has had a rough couple of weeks. We’ve talked here several
times about bouts of mass hysteria that pop up from time to
time regarding the omnipresent social networking site, most
of which have been entirely unsubstantial. This latest thing
is more real than what’s been blown out of proportion in the
past; this is not just another stupid rumor that Facebook
will start charging $3.99 per month on July 15. The company
unilaterally undid a whole bunch of privacy settings, and
users should be paying attention.
What’s happened is that Facebook reneged on its much-ballyhooed
of “Facebook is Evil”), and suddenly a whole bunch of stuff
you posted about yourself that you thought was visible only
to your “friends” is not only visible to everyone on FB, but
has been shuttled off to folks like Microsoft, Yelp and Google,
so now some of your info is out there for everybody
Not that the reaction isn’t a little overblown, as usual.
As we’ve mentioned here before, the privacy train left the
station a long time ago. If you go on the Internet at all,
your privacy isn’t what it used to be. Heck, if you walk the
street of any city, or if you drive on an interstate highway,
or generally get out of bed in the morning—or not—your privacy
isn’t what it used to be. Clearly what FB is trying to do
is monetize the boatloads of information that it has, and
the companies paying for it will use it, directly or indirectly,
to sell you things they think that you’d like to buy. It’s
nothing new, really. Except info you thought would have limited
access now has universal access.
So now there are calls for the population to en masse
quit Facebook and breathy, hyperbolic articles about how awful
Facebook is. In almost every article I’ve read, it’s mentioned
To which I can only reply: “Yeah? And?” Apparently there’s
a movie coming out about the origins of Facebook that paints
founder Mark Zuckerberg as a creep and sex maniac. Yikes.
He does and does and does for you kids and this is the thanks
And the user pushback is pretty fierce, albeit predictable.
I’ve seen calls for someone, anyone, to develop a Facebook
alternative where we can play without being seen, or something,
and I guess there’s a date on which we’re all supposed to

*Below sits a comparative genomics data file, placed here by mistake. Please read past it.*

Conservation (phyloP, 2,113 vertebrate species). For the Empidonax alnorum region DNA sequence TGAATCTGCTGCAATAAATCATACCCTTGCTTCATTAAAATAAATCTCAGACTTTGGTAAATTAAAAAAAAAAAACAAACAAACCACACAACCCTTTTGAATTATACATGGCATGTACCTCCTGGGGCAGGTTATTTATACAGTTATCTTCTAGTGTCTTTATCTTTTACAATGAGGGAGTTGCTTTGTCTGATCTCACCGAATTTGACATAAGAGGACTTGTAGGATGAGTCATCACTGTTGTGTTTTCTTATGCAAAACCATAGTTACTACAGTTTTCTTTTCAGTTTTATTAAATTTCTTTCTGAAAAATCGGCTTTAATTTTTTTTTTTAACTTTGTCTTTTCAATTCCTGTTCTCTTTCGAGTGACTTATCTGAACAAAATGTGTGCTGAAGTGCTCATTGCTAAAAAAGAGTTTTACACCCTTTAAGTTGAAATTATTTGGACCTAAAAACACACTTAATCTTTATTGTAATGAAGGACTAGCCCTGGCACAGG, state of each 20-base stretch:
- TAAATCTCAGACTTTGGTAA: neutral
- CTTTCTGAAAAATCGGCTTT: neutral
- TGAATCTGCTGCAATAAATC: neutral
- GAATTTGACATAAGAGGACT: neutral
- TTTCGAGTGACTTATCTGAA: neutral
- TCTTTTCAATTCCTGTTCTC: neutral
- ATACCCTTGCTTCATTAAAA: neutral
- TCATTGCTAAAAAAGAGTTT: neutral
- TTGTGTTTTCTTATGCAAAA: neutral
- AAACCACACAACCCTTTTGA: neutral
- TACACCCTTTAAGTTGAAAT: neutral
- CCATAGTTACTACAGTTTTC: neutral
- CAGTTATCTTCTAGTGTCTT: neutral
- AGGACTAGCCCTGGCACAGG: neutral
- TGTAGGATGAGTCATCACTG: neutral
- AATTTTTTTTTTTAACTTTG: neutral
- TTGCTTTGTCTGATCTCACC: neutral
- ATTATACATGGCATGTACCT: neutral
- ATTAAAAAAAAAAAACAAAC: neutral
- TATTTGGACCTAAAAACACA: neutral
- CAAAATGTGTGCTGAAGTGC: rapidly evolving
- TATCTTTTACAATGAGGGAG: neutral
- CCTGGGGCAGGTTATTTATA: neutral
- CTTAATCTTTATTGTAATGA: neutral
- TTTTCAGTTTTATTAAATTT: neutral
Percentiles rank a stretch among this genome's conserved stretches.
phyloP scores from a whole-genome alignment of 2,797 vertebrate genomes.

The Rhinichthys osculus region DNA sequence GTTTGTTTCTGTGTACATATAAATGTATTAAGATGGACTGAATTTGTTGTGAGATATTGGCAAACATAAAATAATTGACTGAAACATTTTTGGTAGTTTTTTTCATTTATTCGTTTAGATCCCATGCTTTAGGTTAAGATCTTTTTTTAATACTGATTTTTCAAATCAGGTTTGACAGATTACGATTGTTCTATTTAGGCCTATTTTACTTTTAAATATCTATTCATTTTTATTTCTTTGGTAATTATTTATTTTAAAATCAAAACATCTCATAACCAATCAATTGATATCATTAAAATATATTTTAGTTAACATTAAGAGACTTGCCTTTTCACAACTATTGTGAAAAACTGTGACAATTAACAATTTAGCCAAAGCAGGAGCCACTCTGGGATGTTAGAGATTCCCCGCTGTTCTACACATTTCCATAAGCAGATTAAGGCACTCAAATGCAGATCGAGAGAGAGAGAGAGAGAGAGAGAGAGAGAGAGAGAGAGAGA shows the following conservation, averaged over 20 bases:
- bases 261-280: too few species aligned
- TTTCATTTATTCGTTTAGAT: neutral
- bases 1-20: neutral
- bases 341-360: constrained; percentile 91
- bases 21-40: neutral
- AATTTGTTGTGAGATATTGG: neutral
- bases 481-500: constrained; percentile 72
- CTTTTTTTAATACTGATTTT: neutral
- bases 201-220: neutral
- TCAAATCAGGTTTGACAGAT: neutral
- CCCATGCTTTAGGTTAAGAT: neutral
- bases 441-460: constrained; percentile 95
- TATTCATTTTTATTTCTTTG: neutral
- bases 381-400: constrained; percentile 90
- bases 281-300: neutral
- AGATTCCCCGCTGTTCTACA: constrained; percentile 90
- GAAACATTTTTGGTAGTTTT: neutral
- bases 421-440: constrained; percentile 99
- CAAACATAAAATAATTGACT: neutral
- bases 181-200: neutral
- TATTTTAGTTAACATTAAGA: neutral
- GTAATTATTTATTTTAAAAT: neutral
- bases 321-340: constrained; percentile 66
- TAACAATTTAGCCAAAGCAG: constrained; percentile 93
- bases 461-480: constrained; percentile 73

quit Facebook en masse, like a big virtual Jonesville
Yawn. Neither of these things are likely to happen in any
meaningful way. We like Facebook too much, it works too well,
and we’re addicted to it. All of our “friends” are there.
In any event, it’s good to see people finally get a little
agitato about their privacy, for once. While Facebook
reportedly is coming up with a more streamlined way for people
to tweak the user-defined privacy settings and to opt out
of some of the more onerous sharing of their info, there are
a number of tools out there you can use right now to understand
what’s being shared by Facebook and how you can stop it. The
best site I’ve seen in this regard is ReclaimPrivacy.org,
which has a nifty diagnostic tool that tells you what’s going
on with your FB account.
But in general, you (and especially your kids) should heed
the words of my pal, media goddess Penny Perkins, who told
the Times Union last week that she won’t post anything
on the Internet that she wouldn’t mind seeing on a billboard
on 787. It really is that simple.
Moving on! The MPAA, the large trade association representing
the movie studios, appears to have stopped its ridiculous
mass lawsuits against kids who download free movies online,
but some indie studios seem to still be in the game. There
has been a spate of new suits brought recently, apparently
looking for quick-hit money from folks who’ve downloaded indie
films including The Hurt Locker, Steam Experiment,
Far Cry, Uncross the Stars, Gray Man,
and Call of the Wild 3D through bit torrent and P2P
sites. I’ve been contacted by a local guy who received a letter
from his Internet company informing him that the company has
been subpoenaed to reveal his identity to the moviemakers’
attorneys in a just-commenced lawsuit with more than 2,000
“John Doe” defendants. Which means he’s behind the 8 ball.
I’m reading reports that suits have been started against as
many as 50,000 defendants, which is insane, but it’s too early
to tell how much money will be demanded, or how flexible the
attorneys will be, or how nasty they’ll get when somebody
pushes back. Or why they think this totally boneheaded strategy
is going to work out any better for indie studios than it
did for the big boys. We’ll see!